In telephony, a main distribution frame (MDF or main frame) is a signal distribution frame for connecting equipment (inside plant) to cables and subscriber carrier equipment (outside plant).
The MDF is a termination point within the local telephone exchange where exchange equipment and terminations of local loops are connected by jumper wires at the MDF. All cable copper pairs supplying services through user telephone lines are terminated at the MDF and distributed through the MDF to equipment within the local exchange e.g. repeaters and DSLAM. Cables to intermediate distribution frames (IDF) terminate at the MDF. Trunk cables may terminate on the same MDF or on a separate trunk main distribution frame (TMDF).
Like other distribution frames the MDF provides flexibility in assigning facilities, at lower cost and higher capacity than a patch panel.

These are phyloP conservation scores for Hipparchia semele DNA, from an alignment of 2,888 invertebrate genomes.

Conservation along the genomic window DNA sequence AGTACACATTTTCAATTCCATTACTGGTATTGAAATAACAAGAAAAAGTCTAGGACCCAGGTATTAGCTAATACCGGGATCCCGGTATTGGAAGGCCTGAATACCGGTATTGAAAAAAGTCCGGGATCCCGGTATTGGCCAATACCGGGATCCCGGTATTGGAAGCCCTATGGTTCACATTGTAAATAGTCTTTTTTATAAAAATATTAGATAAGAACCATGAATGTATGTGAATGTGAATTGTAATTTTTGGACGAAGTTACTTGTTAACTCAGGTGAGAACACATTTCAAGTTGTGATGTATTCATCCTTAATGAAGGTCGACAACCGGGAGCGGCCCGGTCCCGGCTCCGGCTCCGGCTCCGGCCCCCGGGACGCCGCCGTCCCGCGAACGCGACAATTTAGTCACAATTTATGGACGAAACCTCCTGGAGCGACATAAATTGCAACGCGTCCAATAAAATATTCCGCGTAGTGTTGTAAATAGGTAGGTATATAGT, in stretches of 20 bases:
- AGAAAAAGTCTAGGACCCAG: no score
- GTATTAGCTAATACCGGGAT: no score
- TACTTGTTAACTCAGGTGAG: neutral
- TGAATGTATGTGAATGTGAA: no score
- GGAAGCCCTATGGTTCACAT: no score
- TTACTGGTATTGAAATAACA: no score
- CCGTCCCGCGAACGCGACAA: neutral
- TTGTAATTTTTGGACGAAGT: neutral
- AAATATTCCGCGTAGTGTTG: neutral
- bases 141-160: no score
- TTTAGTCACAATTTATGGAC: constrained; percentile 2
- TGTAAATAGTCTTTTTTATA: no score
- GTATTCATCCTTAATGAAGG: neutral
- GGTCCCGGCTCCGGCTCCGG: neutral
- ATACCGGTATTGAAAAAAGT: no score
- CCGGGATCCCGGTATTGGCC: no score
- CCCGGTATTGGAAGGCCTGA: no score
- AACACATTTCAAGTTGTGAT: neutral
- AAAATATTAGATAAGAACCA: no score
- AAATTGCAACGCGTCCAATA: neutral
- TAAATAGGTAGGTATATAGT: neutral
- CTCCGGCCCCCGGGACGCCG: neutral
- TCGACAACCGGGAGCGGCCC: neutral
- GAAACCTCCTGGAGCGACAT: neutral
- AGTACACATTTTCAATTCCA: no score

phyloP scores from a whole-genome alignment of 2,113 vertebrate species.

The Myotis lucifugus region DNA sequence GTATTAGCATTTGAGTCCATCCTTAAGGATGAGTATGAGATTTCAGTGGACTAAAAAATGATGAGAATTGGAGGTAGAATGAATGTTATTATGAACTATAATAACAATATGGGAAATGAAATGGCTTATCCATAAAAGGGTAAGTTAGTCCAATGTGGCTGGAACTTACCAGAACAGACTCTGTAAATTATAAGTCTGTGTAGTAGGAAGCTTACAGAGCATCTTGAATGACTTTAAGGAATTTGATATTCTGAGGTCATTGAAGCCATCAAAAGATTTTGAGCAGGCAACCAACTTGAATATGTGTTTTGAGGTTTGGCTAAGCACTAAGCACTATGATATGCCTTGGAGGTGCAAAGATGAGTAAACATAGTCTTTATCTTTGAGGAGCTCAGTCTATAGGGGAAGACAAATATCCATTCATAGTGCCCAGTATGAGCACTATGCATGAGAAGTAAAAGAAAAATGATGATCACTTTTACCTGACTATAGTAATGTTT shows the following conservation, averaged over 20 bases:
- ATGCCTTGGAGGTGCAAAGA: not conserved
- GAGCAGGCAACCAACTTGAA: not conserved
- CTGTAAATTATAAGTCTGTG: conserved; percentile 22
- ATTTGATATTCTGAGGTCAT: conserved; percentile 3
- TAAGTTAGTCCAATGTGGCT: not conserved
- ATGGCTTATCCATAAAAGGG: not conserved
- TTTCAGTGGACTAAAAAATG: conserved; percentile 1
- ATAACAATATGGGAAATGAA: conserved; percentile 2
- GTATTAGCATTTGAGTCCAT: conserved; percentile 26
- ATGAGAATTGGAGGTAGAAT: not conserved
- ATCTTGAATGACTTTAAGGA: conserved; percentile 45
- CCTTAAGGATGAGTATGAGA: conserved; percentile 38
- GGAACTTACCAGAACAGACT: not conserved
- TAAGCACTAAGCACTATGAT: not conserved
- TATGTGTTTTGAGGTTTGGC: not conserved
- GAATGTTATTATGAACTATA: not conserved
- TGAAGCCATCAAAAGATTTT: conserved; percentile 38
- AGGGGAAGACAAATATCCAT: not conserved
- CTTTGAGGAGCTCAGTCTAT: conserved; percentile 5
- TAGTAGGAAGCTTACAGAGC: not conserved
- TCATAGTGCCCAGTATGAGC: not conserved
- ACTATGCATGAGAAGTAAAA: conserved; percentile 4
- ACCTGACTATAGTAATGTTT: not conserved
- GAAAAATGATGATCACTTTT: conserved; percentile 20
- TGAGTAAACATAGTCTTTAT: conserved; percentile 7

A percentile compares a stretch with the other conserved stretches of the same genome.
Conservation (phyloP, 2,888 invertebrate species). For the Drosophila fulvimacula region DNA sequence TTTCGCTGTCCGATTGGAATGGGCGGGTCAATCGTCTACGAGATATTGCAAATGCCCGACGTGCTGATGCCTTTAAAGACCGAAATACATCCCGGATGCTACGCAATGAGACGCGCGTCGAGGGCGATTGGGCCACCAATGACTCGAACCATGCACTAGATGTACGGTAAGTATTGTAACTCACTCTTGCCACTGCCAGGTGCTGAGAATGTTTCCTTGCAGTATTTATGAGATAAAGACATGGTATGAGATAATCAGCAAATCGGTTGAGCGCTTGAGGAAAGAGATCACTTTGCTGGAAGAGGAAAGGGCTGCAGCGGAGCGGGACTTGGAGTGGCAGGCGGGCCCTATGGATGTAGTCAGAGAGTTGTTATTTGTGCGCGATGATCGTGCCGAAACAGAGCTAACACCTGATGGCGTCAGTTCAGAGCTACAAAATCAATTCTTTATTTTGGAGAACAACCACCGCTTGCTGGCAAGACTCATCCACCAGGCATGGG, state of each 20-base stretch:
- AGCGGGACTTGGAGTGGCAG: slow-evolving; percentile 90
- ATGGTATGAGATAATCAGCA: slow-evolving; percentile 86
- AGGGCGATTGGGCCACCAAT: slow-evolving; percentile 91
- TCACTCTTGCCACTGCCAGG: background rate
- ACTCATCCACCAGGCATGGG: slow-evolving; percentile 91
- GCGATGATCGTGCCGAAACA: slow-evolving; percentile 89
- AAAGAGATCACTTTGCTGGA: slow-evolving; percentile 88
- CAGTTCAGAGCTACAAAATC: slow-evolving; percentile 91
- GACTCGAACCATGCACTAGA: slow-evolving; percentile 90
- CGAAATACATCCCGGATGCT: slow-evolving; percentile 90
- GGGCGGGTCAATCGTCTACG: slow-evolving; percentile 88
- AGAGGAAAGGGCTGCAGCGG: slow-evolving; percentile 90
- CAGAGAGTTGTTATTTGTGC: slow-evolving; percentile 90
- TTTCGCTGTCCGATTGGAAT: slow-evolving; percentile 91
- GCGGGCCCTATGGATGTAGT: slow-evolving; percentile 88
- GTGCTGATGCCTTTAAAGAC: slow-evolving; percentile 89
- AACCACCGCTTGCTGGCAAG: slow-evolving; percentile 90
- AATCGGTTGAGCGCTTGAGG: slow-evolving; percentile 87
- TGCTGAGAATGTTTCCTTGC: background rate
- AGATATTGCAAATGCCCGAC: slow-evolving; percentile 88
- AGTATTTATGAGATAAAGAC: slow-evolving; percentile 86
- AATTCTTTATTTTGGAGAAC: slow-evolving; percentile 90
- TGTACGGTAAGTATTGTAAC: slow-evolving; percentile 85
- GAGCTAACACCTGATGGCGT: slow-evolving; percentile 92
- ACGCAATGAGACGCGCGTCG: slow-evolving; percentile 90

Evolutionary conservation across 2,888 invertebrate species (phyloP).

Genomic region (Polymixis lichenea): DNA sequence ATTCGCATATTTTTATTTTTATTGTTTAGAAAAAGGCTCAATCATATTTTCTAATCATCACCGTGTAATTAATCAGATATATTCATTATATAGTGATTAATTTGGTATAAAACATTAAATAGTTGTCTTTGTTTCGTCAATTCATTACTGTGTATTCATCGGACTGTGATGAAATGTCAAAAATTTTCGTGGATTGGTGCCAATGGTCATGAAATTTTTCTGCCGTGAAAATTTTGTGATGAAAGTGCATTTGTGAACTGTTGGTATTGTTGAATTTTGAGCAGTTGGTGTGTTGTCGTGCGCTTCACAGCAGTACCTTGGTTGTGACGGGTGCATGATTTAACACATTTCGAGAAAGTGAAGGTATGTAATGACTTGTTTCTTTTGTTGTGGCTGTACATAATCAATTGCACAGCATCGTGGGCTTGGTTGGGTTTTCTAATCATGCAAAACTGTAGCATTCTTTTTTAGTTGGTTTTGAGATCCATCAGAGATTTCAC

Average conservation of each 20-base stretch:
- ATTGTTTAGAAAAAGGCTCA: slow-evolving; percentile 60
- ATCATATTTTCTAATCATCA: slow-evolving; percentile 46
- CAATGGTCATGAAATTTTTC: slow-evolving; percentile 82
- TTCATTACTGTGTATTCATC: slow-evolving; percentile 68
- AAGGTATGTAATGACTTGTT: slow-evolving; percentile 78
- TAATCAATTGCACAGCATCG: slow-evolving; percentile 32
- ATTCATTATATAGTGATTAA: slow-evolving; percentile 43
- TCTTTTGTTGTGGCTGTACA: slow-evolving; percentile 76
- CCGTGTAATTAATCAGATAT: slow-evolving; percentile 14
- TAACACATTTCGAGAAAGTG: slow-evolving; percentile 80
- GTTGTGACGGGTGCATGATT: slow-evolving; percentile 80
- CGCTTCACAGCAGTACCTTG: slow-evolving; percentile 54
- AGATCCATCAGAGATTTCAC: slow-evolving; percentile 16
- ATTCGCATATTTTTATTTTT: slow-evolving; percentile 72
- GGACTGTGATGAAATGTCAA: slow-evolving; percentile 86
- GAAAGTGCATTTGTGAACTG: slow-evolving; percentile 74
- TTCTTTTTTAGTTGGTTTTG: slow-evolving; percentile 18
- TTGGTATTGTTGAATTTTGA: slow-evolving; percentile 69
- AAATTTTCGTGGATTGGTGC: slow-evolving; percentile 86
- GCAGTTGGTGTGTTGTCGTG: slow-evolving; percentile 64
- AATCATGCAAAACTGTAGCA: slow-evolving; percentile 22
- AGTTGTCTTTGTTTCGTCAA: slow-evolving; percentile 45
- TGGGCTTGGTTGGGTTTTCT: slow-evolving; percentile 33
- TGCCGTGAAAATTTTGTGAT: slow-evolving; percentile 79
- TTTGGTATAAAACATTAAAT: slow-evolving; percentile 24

The most common kind of large MDF is a long steel rack accessible from both sides. On one side, termination blocks are arranged horizontally at the front of rack shelves. Jumpers lie on the shelves and go through an insulated steel hoop to run vertically to other termination blocks that are arranged vertically. There is a hoop or ring at the intersection of each level and each vertical. Installing a jumper historically required two workers, one on either side of the MDF. The shelves are shallow enough to allow the rings to be within arm’s reach, but the workers prefer to hang the jumper on a hook on a pole so their partner can pull it through the ring. A fanning strip at the back of each termination block prevents the wires from covering each other’s terminals. With disciplined administration the MDF can hold over a hundred thousand jumpers, with dozens changed every day, for decades without tangling.
The MDF usually holds telephone exchange protective devices including heat coils, and functions as a test point between a line and the exchange equipment.